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Forskolin

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What other names is Coleus known by?

17beta-acetoxy-8,13-epoxy-1alpha, 6beta,9alpha-trihydroxylabd-14-en-11-one, Borforsin, Coleus, Coleus barbatus, Coleus forskolii, Coleus forskohlii, Colforsin, Colforsine, Forskohlii, Forskolin, Forskolina, Forskoline, HL-362, L-75-1362B, Plectranthus barbatus.

What is Coleus?

Forskolin is a chemical found in the roots of the plant Plectranthus barbatus (Coleus forskohlii). This plant has been used since ancient times to treat heart disorders such as high blood pressure and chest pain (angina), as well as respiratory disorders such as asthma.

When taken by mouth, forskolin is also used to treat allergies, skin conditions such as eczema and psoriasis, obesity, painful menstrual periods, irritable bowel syndrome (IBS), urinary tract infections (UTI), bladder infections, advanced cancer, blood clots, sexual problems in men, trouble sleeping (insomnia), and convulsions.

Healthcare providers sometimes give forskolin intravenously (by IV) for heart failure.

Some people breathe in (inhale) forskolin powder for asthma.

Forskolin drops are used in the eyes to treat glaucoma.

Herbal product manufacturers are now producing Coleus forskohlii extracts that contain high levels of forskolin. These preparations are being promoted for the same conditions for which forskolin has been traditionally used. However, currently there is no reliable scientific information that shows Coleus forskohlii extracts taken by mouth are effective.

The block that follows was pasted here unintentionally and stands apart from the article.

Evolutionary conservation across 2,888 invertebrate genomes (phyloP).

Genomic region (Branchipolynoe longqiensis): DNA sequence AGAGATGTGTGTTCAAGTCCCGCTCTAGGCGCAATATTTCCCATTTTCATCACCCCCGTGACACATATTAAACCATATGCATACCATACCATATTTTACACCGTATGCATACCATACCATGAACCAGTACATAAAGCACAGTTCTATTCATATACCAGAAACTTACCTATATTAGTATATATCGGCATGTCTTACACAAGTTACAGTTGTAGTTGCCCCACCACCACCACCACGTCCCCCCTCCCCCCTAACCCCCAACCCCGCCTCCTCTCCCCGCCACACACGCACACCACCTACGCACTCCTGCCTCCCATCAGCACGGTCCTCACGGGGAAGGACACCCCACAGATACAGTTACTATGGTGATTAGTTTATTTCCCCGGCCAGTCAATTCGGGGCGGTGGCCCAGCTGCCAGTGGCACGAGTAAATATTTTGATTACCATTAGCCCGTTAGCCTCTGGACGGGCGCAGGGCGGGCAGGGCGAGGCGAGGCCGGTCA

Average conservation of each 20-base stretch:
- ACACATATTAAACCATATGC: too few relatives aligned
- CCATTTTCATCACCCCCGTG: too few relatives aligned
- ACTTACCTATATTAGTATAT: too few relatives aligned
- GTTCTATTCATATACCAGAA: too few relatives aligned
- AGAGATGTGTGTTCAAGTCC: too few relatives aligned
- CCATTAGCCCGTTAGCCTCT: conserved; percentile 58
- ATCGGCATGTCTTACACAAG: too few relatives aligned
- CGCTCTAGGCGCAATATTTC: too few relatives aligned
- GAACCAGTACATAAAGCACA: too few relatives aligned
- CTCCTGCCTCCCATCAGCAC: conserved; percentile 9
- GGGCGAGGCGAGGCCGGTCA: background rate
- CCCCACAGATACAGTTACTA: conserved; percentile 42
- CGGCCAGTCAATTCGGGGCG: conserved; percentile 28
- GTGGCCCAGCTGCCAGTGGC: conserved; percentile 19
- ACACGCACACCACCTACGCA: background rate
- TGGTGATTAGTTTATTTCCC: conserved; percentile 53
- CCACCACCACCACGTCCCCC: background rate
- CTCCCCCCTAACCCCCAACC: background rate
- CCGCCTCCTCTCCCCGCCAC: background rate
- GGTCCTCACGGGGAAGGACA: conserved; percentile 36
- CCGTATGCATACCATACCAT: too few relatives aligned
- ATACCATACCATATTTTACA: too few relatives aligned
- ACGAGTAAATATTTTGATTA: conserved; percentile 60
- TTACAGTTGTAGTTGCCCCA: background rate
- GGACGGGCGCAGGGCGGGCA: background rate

Possibly Effective for...

  • A heart condition called idiopathic congestive cardiomyopathy. Some research shows that giving coleus intravenously (by IV) may improve the function of the heart in people with congestive cardiomyopathy.
  • Asthma. Some research shows that inhaling a single dose of coleus can improve symptoms of asthma.

Insufficient Evidence to Rate Effectiveness for...

More evidence is needed to rate the effectiveness of forskolin for these uses.

Natural Medicines Comprehensive Database rates effectiveness based on scientific evidence according to the following scale: Effective, Likely Effective, Possibly Effective, Possibly Ineffective, Likely Ineffective, and Insufficient Evidence to Rate (detailed description of each of the ratings).

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